Your question appears to indicate a general uneasiness with the use of degree titles, even in contexts where expert knowledge in that field is relevant. There may certainly be some contexts where use of the academic title of "Dr" constitutes "flaunting" your degree, and is pretentious. (If you're on a plane and someone has a heart-attack, and the flight attendants yell, "Is anyone here a doctor?" then I wouldn't recommend putting your hand up.) However, in academic and professional contexts where your skills and training are directly relevant to your authority in that field, it is not unreasonable to use the title that signifies your training. Few would regard this as "flaunting" your degree, and for those that do, it is likely to be based on a more general objection to titles in general.

It is worth noting that in an academic context, the title of "Dr" is not really that high an attainment, relative to other staff. (Titles of "Prof", etc., are generally more impressive.) As you point out, most academics have a doctoral degree, and that is gradually becoming the minimum expected training for an academic. Thus, you are totally correct when you say that this doesn't get you very far --- it is a baseline level for the vast majority of entry-level academics. If you use your title then that is fine, and if you don't use it, people will probably play the odds and assume that you probably have your doctorate.

Personally, I think it is legitimate to use your title in any academic or professional context (i.e., papers, grant applications, correspondence, email signatures, etc.). In such contexts, your education in your field is potentially relevant, and it is unlikely that anyone would hold your use of your academic title against you. Moreover, people do not expect you to have to change your email signature to remove titles in contexts that are less formal. When you have back-and-forth email conversations with people, your signature block will only appear in the first email, and after this you can use informal sign-offs, so it is unlikely you are going to look pretentious.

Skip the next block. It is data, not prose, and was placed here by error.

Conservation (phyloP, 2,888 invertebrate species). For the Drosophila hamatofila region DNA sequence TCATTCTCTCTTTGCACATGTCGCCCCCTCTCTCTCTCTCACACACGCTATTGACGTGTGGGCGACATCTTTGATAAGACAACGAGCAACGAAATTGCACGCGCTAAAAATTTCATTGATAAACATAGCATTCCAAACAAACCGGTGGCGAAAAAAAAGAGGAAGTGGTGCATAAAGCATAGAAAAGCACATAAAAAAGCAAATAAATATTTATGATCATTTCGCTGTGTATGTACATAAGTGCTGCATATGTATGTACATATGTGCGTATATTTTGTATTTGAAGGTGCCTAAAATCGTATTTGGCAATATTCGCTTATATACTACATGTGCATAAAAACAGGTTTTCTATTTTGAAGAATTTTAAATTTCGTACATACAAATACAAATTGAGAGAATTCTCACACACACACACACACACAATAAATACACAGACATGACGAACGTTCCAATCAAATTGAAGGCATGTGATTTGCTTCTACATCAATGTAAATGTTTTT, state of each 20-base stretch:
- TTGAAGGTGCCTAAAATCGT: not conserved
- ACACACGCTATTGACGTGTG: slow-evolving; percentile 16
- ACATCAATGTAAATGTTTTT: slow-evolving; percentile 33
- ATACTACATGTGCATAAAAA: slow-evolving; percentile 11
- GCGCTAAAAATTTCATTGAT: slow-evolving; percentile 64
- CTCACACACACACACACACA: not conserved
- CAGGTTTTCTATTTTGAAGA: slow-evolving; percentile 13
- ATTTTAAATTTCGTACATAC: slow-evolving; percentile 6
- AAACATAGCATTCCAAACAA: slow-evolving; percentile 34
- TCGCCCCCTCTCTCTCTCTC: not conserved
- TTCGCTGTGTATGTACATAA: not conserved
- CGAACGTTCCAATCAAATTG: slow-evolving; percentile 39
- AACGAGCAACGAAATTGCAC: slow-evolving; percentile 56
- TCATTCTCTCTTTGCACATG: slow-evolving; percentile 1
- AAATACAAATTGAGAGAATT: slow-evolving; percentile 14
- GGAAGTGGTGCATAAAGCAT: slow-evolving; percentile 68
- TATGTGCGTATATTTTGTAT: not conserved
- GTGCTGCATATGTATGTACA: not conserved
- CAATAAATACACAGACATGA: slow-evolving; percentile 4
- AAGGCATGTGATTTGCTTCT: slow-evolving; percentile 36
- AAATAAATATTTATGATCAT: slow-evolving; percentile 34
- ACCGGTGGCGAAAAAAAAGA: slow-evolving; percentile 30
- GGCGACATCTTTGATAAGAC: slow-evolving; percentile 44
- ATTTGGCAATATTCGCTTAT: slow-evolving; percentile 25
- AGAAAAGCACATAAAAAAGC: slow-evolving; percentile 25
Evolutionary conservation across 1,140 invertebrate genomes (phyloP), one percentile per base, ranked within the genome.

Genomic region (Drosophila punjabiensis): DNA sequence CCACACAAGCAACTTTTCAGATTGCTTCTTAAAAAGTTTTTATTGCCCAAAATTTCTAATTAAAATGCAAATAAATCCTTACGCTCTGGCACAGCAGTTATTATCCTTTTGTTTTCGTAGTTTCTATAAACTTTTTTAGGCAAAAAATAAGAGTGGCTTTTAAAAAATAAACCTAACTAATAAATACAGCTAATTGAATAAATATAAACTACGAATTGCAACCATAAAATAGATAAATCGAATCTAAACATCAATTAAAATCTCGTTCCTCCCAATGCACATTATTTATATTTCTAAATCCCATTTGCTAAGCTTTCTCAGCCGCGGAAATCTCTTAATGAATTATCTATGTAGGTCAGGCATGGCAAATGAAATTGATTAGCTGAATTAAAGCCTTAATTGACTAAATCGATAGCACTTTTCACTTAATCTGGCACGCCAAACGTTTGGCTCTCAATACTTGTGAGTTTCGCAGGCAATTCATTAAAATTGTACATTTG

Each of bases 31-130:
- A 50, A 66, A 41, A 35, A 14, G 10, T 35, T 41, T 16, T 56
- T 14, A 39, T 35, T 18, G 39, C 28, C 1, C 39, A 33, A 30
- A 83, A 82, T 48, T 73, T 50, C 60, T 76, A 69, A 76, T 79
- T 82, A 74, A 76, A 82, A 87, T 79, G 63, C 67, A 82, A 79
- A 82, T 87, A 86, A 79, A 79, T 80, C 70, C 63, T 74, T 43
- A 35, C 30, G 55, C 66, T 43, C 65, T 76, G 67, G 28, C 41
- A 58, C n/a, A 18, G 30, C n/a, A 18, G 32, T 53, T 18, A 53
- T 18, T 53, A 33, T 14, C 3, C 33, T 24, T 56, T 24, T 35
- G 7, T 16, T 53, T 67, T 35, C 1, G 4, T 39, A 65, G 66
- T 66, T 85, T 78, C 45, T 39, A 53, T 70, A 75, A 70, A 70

All senior people in my field have doctoral degrees, so it doesn't really signify anything.

Kinda. But then, by implication, the absence of a doctoral degree would be unusual, and would signify something potentially significant. Use of your title of "Dr" indicates that you have the academic training that is standard for that field. Possession of a doctoral degree might also be required for some tasks in your field (e.g., supervision of doctoral candidates) and so it is legitimate to signify that you have this degree.

...often when people use their title it seems like they do it to show they are an authority of sorts...

And that is illegitimate how? Possession of a doctoral degree in a field (or a medical degree for MDs) is a legitimate indicator of expert training in that field, and therefore valid information suggesting that one is indeed an authority in that field. Having a doctoral degree in your subject puts you at a level of knowledge that is far higher than the average person and so you are indeed an "authority of sorts". You needn't shy away from the fact that you are highly trained in your field, and neither does Dr Phil.

  • "your signature block will only appear in the first email" is very dependent on the email client you use and how you configure it. – Peter Taylor May 4 '19 at 5:50

UK perspective

You should always use the doctoral title, both in professional and social contexts, unless the degree is an honorary doctorate.

Even if you do not feel strongly about the importance of the doctoral title, your failure to use it encourages society at large to be less respectful of academics, which is very unhelpful, especially for female and/or ethnic-minority academics (there is published research on the fact that, even at academic conferences, women are less likely to be addressed by their proper title than men), and especially when it comes to getting society at large to take the findings of academic research seriously.

See also https://www.debretts.com/expertise/forms-of-address/professions/ (scroll to the bottom for a table showing that you address a person holding the doctorate as "Dr ___" in both formal and social contexts)

  • I suspect you're getting downvoted because that link and what you've written seems more relevant to how one uses others' doctoral titles, not how to use one's own. – Anyon May 3 '19 at 20:56